By Natasha Sones
I recently paddled solo around the eastern archipelago of Finland, and it was amazing. The gem of an idea has been in my heart for a couple of years, doing a multi-day SUP adventure. I was lucky to be chosen as one of the three Adventure Queens Grant Winners in February this year. My successful adventure idea was a multi-day solo (five days) adventure paddleboard from Helsinki. I would solo explore the eastern archipelago around the city, which consists of around 330 islands. I would explore the gateway to lush green forests, sandy beaches and coastal nature as a contrast to the bustling city.
After much preparation, including upskilling my navigation skills and practising paddling, I was on my way at the end of July. I had bought a new touring paddleboard, a 12’ 6” Red Voyager, which I named Ruby. She was perfect for the job, being incredibly stable and robust.
Planning the trip
I love how nature and the city exist side by side in Helsinki. Helsinki is a city that sets aside such vast natural spaces just for recreational purposes, allowing people to fish, forage, and camp for free. I settled on the eastern archipelago of islands as, within a radius of 5 km, there are 20 islands for outdoor activities and recreation. Several islands have fireplaces, outdoor toilets and stunning seascapes. These outdoor islands of Eastern Helsinki are usually great destinations for self-guided kayaking trips, but I decided to do it via SUP.
I found a local outfitter, Natura Viva, who rents kayaks and SUPs and offers tours. I was taking my SUP with me, but I hired a stove from them to avoid finding somewhere to buy gas, as I couldn’t take it with me on the plane. They kindly let me launch from their canoe centre in Vuosaari and stowed my SUP bag and suitcase for me.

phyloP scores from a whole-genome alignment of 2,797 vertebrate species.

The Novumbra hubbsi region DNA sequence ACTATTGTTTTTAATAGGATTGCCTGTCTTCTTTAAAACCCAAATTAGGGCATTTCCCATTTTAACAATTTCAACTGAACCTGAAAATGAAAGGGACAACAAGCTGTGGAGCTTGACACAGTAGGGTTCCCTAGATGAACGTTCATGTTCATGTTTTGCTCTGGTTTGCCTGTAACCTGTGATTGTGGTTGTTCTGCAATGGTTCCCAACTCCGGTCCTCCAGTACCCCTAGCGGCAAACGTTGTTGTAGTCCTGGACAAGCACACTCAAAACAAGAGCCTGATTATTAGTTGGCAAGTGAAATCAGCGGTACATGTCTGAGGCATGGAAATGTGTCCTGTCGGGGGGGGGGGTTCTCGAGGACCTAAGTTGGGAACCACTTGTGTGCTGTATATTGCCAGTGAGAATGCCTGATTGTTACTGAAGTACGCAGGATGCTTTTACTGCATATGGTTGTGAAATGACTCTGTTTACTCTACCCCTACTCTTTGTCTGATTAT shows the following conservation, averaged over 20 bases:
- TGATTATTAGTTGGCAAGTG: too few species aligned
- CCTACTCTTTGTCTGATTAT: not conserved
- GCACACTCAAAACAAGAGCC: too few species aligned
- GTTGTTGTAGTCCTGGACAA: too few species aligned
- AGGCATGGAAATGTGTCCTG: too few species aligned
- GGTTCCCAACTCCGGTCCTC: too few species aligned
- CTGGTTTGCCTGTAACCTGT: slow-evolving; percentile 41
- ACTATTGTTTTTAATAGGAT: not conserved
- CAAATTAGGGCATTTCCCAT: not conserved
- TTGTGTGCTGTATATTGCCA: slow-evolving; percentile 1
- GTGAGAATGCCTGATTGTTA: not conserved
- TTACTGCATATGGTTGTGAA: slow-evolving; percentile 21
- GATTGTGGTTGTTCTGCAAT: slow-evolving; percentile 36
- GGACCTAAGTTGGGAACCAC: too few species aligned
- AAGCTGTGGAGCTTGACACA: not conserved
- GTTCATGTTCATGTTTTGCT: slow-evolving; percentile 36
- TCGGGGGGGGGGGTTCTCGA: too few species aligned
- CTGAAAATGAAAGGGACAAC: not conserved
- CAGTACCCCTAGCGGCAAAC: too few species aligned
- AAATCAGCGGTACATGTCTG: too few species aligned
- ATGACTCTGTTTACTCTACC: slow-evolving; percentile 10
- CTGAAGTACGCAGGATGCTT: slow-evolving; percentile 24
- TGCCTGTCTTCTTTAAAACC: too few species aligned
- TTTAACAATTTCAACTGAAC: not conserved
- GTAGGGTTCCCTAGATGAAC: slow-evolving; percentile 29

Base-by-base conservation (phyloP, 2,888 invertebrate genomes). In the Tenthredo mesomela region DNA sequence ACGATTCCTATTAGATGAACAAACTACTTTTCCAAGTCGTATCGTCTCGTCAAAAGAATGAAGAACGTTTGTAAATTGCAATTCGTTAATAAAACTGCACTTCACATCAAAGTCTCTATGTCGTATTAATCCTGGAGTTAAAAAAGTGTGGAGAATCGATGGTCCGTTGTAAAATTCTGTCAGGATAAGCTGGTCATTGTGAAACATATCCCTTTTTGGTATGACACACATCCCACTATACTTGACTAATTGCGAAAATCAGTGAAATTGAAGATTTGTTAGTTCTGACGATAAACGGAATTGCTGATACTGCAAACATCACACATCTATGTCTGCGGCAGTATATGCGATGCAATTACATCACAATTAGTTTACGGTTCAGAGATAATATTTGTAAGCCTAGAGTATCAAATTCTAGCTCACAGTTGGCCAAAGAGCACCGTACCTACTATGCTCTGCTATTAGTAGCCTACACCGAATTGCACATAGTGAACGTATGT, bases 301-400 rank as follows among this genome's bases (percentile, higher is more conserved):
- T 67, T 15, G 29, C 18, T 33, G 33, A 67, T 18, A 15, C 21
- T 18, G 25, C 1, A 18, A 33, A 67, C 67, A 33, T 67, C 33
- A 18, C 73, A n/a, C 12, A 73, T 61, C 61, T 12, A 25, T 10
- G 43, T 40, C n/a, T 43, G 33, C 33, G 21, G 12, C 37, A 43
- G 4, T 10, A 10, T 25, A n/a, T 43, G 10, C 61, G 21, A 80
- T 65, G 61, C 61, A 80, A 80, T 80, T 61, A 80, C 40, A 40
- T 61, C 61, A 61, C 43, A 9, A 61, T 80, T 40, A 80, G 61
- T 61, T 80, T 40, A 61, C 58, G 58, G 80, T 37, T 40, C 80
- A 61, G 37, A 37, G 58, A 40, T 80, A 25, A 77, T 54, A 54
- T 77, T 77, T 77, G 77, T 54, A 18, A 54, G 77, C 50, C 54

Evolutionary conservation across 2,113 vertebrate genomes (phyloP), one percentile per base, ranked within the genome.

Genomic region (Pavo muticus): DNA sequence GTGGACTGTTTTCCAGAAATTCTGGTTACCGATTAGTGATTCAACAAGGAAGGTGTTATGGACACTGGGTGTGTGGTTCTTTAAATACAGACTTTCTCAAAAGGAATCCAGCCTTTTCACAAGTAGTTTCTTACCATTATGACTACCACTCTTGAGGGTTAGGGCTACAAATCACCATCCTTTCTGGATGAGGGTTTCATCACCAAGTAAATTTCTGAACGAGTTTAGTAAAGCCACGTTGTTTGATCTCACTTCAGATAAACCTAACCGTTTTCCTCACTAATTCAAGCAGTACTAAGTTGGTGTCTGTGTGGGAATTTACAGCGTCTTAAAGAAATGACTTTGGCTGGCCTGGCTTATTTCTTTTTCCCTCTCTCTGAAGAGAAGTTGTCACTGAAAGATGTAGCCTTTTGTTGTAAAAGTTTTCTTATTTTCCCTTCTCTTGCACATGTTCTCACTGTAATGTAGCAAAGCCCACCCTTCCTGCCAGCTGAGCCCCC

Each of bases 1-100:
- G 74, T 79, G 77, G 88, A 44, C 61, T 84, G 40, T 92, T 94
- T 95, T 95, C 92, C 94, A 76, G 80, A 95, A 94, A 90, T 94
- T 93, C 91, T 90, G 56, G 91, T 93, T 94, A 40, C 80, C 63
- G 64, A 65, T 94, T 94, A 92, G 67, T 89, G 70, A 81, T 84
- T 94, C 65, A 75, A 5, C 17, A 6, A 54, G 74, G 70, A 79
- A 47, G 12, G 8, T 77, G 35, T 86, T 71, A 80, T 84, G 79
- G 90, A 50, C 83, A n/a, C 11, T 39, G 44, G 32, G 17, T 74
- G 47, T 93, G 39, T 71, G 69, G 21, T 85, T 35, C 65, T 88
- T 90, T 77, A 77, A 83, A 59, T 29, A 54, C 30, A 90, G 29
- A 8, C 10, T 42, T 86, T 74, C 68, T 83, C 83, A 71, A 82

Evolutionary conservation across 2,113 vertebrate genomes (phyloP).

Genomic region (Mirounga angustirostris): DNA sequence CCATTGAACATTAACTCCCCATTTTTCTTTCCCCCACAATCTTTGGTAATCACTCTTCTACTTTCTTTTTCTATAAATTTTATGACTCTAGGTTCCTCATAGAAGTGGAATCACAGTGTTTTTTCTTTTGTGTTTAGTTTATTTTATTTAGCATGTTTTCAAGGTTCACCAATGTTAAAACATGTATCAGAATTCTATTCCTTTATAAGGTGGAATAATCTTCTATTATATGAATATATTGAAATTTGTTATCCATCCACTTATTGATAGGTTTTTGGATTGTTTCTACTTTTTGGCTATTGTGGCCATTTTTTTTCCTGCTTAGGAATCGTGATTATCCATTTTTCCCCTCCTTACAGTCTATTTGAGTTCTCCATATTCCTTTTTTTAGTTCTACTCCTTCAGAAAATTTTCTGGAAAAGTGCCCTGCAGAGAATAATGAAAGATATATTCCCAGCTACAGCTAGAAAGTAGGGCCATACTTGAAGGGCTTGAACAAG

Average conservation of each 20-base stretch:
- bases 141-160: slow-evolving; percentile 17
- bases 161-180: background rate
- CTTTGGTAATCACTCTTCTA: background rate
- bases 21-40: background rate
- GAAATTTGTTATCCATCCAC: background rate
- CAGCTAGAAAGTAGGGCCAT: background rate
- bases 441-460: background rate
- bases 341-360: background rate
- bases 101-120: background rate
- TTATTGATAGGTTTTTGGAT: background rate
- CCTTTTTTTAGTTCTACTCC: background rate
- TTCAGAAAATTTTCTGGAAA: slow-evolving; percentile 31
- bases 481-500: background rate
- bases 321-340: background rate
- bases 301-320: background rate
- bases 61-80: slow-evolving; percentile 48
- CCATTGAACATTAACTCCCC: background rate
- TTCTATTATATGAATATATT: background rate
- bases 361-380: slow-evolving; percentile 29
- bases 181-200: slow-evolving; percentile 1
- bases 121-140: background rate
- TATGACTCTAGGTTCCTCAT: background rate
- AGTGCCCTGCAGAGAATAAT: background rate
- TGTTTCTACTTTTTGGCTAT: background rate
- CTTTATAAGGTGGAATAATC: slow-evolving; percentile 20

In preparation, I had found several islands I wanted to visit, but I knew that when I was there, it would depend on which way the wind was blowing and which order I would visit.
My biggest concern was safety. In Finland, marked canoe routes are uncommon, and islands or lakeshores are not signposted. I found a local outfitter to launch from, who was there in case of any difficulties. I also took a Garmin Inreach Explorer+, which I had hired for the week. I had a nautical map of the area with important information about boat lanes, prohibited islands, traffic lights, recreational spots and points of interest.
On the first day, I was up at 02:30, through the busy airport at Stansted and then in Helsinki by lunchtime. A 25-minute taxi ride got me to the canoe centre, and after some lunch, I pumped up my paddleboard. I dislike pumping up manually (electric pump all the way!), but luckily, Walter from Natura Viva kindly gave me a hand! The wind was getting up, so I was keen to get on the water asap.
The paddle was one of the choppiest I’ve ever done, so thankful I’d been practising. I made it, though, and had to get changed as the wash had soaked my clothing!
I was so glad to land on Malkasaari Island finally. The island features various services for visitors. There’s a covered outdoor kitchen with a fireplace, charcoal grill, recycling spot, and compost toilet. Overnight camping on the island is allowed on this island (not all of the islands in this area allow this). There is also a sauna, although this isn’t currently in operation.
Malkasaari has several beaches and picnic spots, and the island’s vegetation is forest-like. Its northern shores are rocky, sandy beaches. I wandered around the island and chose a spot I thought would be suitable for camping. I wanted to be out of the way, not too overlooked, with a view of the water. I think I accomplished that. With my tent up, I had some food before going to bed. I was tired from my early start, flight, board pumping and strong paddle! But so excited to be here; I was looking forward to tomorrow.